Unfortunately, there are going to be situations where you may need to send your patients to collections, and it's important to understand when it is time to utilize a third party to collect past due payments. Although it's not something you want to have to worry about as a healthcare practice, it is sometimes necessary to send patients to a collection agency.
There is no industry wide rule on when to send patients to collections, and therefore every medical practice may have different collections policies. Regardless of your practice policies, it is important to stay consistent, so that patients know what to expect.
If you find that your practice is spending a significant amount of time following up on past due payments, and that it is affecting operations, it may be time to send uncollected payments to a third party collections agency.
Unfortunately, "The cost of employing a collection agency is significant, generally ranging from 20% to as high as 50% of the amount collected."
Therefore, it is important to determine when it is necessary to use an outside collection agency vs. keeping your collections process in house.
Of course the best way to avoid sending patients to collections is to collect those payments from patients upfront however, in the past, hospitals and practices didn't really have to develop interactions with patients about bills which presents a problem today.
Because practices collected the vast majority of their reimbursements from insurers in previous years, they focused their efforts on insurers and many didn't develop good ways of interacting with patients to encourage payment of their bills.
Include your payment policies on your website, in patient brochures, as well as throughout your medical office, including in the waiting room. It should also be a topic you discuss when first meeting with new patients, so as to establish the importance of your payment/financial policies from the beginning.
By keeping a close eye on delinquent accounts and putting a process in place to follow up regularly, you may be able to prevent accounts from going to collections altogether. However, you will also discover that certain patients are at a point where their past due account status must be addressed more seriously, and possibly in person.
Spend some time training administrative staff and doctors on discussing financial policies with your patients in order to minimize accounts that need to be sent to collections. Sometimes a simple in-person, private discussion about past-due payments is all it takes to get a patient to commit to a payment plan, or to make outstanding payments.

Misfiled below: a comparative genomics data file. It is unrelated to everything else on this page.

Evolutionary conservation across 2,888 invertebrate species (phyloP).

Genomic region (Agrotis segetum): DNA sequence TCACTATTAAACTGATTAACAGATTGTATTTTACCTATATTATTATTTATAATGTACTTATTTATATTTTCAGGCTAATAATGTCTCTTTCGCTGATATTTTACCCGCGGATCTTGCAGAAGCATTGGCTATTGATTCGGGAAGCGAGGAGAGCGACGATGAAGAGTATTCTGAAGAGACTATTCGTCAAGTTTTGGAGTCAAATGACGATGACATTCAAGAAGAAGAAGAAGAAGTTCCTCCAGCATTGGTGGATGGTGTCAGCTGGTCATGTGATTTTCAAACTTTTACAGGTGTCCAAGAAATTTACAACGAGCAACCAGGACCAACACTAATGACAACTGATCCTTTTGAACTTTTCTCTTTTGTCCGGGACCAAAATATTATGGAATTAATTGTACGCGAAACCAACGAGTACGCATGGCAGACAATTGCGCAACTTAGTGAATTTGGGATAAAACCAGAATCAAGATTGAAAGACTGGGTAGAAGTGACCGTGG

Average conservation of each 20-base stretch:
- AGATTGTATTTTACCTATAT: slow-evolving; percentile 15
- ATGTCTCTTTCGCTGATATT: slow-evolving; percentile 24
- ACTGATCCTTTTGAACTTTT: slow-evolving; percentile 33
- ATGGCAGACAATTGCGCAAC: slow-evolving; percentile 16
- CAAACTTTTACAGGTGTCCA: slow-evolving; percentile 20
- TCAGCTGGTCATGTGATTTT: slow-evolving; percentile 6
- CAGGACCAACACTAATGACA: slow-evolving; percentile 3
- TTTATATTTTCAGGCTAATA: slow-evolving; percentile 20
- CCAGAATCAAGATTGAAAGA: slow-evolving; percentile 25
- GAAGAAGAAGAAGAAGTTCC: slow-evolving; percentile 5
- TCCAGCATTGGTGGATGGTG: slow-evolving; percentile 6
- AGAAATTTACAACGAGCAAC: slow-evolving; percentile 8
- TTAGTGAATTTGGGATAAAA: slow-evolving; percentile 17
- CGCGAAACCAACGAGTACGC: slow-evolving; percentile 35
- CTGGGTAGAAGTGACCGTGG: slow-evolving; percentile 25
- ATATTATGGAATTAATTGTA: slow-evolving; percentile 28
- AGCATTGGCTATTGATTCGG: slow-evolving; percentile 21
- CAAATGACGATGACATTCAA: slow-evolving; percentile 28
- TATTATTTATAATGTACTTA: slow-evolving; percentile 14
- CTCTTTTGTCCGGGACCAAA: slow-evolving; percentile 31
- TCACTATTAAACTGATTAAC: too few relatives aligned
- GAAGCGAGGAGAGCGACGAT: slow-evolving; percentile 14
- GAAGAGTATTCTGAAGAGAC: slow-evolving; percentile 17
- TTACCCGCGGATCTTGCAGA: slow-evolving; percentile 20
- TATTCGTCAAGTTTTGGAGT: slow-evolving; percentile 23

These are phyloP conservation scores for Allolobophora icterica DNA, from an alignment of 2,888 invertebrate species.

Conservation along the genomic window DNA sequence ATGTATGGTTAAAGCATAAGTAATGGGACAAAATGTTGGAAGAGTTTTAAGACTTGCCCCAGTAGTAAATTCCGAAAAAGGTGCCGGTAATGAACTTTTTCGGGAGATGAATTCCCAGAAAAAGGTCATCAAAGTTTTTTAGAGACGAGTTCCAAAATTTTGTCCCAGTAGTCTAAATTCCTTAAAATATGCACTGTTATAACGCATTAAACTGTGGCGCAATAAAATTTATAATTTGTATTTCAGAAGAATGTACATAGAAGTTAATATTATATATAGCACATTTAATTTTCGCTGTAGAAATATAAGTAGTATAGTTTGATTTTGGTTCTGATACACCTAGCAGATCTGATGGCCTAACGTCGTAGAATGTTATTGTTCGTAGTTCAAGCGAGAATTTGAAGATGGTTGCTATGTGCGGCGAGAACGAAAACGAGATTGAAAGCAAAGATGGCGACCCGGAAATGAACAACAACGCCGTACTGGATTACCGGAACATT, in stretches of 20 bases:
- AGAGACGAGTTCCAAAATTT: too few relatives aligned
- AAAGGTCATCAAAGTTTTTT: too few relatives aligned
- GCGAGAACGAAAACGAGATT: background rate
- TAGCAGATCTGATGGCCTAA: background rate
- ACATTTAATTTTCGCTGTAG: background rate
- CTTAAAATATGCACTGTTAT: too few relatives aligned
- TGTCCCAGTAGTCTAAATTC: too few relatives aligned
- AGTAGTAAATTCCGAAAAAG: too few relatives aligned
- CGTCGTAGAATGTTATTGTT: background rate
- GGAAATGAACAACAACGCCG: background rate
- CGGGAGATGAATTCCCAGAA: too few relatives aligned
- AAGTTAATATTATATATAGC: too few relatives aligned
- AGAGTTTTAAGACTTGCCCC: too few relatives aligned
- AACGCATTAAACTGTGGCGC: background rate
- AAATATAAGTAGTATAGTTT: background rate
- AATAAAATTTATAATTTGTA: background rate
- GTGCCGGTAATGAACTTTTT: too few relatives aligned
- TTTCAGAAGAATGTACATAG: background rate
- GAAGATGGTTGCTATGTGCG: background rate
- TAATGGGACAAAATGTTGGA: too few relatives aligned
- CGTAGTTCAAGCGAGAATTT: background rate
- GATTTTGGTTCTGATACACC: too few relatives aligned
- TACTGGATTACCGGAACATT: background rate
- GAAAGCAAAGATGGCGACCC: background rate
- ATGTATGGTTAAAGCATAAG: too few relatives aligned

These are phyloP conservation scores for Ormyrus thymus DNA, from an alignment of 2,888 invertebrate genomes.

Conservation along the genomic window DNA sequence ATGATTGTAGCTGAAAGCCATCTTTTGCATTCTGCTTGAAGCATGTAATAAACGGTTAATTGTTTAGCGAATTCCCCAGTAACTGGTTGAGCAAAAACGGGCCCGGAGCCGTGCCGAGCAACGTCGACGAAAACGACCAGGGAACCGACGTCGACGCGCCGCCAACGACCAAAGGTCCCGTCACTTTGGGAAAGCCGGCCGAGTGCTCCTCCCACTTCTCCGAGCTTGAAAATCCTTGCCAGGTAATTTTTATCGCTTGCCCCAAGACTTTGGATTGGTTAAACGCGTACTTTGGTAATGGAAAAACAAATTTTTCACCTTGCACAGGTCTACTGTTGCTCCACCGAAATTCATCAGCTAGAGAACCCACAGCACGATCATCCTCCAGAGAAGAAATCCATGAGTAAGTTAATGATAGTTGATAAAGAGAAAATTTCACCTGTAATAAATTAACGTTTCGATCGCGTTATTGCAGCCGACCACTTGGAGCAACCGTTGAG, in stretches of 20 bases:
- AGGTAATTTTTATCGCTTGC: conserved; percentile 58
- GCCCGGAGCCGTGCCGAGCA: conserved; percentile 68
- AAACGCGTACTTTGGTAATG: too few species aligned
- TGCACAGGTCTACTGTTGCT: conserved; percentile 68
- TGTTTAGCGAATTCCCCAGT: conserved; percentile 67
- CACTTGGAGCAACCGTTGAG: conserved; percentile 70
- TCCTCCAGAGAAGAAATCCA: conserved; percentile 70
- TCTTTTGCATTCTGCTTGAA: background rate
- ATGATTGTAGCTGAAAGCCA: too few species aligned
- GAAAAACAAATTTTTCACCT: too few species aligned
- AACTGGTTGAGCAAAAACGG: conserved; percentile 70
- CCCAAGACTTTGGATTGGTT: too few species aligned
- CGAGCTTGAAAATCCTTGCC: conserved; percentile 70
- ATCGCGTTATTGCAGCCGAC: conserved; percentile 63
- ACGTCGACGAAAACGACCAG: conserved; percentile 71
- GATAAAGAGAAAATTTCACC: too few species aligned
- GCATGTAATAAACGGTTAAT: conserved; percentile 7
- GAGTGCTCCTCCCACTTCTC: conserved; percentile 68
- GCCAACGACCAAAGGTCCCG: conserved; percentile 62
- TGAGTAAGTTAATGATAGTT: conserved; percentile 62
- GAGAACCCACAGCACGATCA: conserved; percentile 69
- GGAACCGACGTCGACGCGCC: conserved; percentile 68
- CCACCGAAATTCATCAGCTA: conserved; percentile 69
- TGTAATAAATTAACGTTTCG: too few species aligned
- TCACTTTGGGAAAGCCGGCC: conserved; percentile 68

Train your front desk staff to collect co-payments or other upfront dues before your patients are provided with services. This will help to prevent situations where patients leave the office without submitting a due payment, which will in turn help to lower the amount of outstanding collections overall.
Another way to decrease instances of payments going to collections is to send patients a statement of what is due as soon as the amount has been verified. The sooner your patients know what they are responsible for paying, the sooner they can make arrangements to submit the amount due.
Each patient has different preferences for making payments, and therefore it may be convenient to offer multiple payment options. By accepting many different forms of payment types, such as credit/debit card, check/cash and/or online payments, you can make it easier for your patients to pay their bills in a timely manner.
If you've attempted all of the best practices listed here, and then some, and you still have several delinquent accounts you are having trouble collecting on, then it may be necessary to use a third party collections agency. Often times patients will respond more quickly to a letter from a collections agency vs. from their medical provider.
Once you've determined that working with a third party collection agency is necessary, you'll want to be sure that they are handling payment collections in the most professional, respectful, and effective manner possible, and without upsetting your patients. After all, these are the patients that you have spent a significant amount of time establishing a relationship with, and proving the best possible level of care.
Here are some guidelines to choosing the right collections agency for your practice:
Although national agencies sometimes are able to offer lower pricing than a small town agency, it's important to consider the advantages of a local collection agency. They are more likely to understand your specific market, and may automatically instill a higher level of trust with your patients, since they are located in an area your patients are familiar with.
Every agency you research is going to promise that they are the most professional, courteous, delicate and efficient collections agency. However, if they truly are the best, then they should be able to back that up with a reference or two, and they should be happy to provide you with that information.
After you've narrowed in on a few final candidates, you should do some additional background research on each agency. Take a look at their online profiles, review sites, etc., and see what others are saying about the services they provide, as well as their overall satisfaction levels. Keep an eye out for serious complaints and/or negative reviews that may raise red flags.
Your final choice of a collection agency should ultimately be based upon more than the cost of the provider. While you obviously don't want to overpay for collection services, you should focus more on the range of services they provide, their industry reputation, and the overall quality of service they have to offer.